St. Cyprian picked up one of the remaining bottles, opened it and emptied it in a wide circle around the distracted Bonneville. As he did so, the abominable cacophony swelled, nearly deafening him. As before, something in it called to him, and part of him – the part he kept locked away – yearned to answer. To cast aside the Apollonian and embrace the Dionysian.
Instead, he snatched up the remaining bottle and tossed it up over Bonneville’s bent head. As it arced up, he snapped off a shot, shattering the bottle. Its contents rained down over Bonneville and he reared back with a swinish grunt. His flesh bubbled and bulged obscenely, as if something were growing within him and his eyes had become black pits of abhuman lust. The ghostly things crouched around him like eager supplicants, and they too were changing. St. Cyprian could almost see their faces now, though he dearly wished he couldn’t. “I’m sorry,” he said, as he stretched out his hand.
Bonneville staggered to his feet. He opened his bloody mouth, as if to speak. St. Cyprian gave him no chance. His spirit-eye wasn’t the only trick in his psychic tool-bag; there were others, some more useful than others. More dangerous. He snapped his fingers, and a spark of ectoplasmic heat and flame leapt from him, to fall into the alcohol.
A circle of fire rose up with a roar, caging Bonneville – the thing wearing Bonneville’s face – and driving him back. As he raised his arms, his alcohol soaked hair and clothes caught fire, and a high, shrill keening rose from his ragged lips, or perhaps from the spectres which burned with him. Bonneville hunched forward, engulfed in flames, clawing at himself. The heat and stink of burning meat filled the room.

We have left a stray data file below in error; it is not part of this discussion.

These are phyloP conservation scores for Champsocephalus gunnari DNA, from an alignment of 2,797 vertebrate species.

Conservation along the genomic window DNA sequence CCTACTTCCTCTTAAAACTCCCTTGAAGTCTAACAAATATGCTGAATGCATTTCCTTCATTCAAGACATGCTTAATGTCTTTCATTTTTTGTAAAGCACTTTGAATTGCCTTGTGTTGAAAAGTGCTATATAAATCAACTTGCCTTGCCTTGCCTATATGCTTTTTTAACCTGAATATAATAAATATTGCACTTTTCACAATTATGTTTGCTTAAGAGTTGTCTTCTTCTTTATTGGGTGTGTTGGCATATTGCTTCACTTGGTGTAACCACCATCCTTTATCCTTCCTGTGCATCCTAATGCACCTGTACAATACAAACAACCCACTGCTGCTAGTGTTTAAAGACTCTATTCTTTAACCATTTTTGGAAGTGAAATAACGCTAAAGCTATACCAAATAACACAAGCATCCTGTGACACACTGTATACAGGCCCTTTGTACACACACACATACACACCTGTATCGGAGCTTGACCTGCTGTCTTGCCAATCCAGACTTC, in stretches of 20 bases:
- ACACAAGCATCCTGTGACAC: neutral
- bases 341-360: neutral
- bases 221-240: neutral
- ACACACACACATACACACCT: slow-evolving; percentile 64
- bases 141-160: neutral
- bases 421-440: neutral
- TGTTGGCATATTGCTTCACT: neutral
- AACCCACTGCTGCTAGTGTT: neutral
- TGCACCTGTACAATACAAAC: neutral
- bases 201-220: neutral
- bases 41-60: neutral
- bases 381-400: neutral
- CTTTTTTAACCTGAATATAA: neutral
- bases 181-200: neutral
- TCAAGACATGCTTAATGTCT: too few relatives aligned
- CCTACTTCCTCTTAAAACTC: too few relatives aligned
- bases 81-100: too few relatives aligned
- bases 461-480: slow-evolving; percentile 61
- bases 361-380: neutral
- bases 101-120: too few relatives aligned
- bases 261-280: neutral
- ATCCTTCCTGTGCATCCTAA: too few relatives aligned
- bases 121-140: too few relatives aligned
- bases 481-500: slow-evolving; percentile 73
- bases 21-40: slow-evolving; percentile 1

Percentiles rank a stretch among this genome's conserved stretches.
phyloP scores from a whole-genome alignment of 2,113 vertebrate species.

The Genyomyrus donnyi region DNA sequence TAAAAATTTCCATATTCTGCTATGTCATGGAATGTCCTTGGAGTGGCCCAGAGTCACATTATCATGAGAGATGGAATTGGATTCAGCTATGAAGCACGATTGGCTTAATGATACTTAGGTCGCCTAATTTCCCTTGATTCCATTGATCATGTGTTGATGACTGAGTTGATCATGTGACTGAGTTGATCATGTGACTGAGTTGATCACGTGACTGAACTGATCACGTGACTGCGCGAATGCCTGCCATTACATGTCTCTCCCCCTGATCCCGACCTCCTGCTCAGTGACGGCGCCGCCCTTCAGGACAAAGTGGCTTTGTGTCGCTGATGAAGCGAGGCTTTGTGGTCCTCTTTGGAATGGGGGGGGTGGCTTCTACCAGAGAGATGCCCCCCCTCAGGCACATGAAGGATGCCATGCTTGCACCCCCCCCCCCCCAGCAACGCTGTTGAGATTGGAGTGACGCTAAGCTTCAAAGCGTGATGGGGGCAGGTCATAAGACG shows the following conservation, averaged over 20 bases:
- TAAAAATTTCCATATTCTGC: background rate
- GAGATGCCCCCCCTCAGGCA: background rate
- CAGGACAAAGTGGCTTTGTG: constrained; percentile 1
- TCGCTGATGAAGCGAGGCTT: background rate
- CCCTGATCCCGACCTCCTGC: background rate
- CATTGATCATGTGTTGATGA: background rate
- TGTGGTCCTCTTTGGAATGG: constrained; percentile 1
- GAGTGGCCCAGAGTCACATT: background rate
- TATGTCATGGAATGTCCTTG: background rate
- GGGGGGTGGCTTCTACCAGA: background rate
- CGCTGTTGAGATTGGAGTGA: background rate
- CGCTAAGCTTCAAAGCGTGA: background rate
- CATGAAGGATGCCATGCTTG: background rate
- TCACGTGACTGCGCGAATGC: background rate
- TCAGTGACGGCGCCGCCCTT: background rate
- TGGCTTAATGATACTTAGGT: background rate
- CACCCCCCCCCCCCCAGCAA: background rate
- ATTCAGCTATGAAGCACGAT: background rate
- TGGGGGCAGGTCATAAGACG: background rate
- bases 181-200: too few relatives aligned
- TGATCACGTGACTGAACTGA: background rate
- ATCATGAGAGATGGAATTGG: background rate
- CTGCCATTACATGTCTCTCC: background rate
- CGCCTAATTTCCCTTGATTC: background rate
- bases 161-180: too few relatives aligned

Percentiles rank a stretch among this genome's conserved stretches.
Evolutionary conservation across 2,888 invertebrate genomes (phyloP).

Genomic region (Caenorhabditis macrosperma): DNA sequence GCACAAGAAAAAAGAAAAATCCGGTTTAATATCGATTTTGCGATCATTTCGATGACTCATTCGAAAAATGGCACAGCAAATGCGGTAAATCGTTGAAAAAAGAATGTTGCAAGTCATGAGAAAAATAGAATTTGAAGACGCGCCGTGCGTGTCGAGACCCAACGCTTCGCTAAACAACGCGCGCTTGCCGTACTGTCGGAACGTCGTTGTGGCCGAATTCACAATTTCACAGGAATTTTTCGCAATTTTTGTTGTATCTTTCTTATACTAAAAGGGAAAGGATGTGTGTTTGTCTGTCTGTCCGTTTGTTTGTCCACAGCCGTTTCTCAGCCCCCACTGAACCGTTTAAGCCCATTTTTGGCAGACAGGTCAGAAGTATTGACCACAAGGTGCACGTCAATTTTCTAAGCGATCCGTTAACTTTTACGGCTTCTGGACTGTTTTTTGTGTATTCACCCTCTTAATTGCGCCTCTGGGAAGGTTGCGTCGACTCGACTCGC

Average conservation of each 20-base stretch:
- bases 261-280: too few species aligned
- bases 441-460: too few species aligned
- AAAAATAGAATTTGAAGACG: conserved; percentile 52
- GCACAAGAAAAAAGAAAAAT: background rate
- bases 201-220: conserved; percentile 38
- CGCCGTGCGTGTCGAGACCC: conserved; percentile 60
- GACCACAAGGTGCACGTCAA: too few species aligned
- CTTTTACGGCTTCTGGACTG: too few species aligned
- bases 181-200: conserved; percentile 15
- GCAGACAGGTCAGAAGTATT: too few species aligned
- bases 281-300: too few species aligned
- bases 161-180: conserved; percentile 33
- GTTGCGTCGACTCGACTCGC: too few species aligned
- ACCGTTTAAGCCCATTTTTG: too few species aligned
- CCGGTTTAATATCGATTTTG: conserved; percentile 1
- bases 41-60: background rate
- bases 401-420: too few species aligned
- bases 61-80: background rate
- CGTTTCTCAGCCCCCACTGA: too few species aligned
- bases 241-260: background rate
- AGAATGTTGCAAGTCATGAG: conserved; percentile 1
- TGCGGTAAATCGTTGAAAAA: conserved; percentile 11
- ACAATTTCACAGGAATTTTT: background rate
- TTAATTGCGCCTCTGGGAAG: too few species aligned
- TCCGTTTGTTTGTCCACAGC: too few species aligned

St. Cyprian reached out, straining against the hunger of the fire. He’d called it up, kindled it from the heat of his ka, and could snuff it as easily, but controlling it was harder than either. It wasn’t in the nature of fire to be controlled, as he’d learned to his cost more than once. He fought against it, keeping it from spreading beyond the circle he’d made for it. The skin on his hands and face flushed red and his hair began to smoulder.
He muttered the calming mantras he’d learned from a Tibetan lama of his acquaintance. Aside from having what St. Cyprian considered an unhealthy fascination for the color green, the lama had been a good teacher. He could no longer see Bonneville amidst the blaze. And the cacophony had fallen silent. Whatever had been in him had retreated, slipping out of the world back into the outer shadows it had emerged from.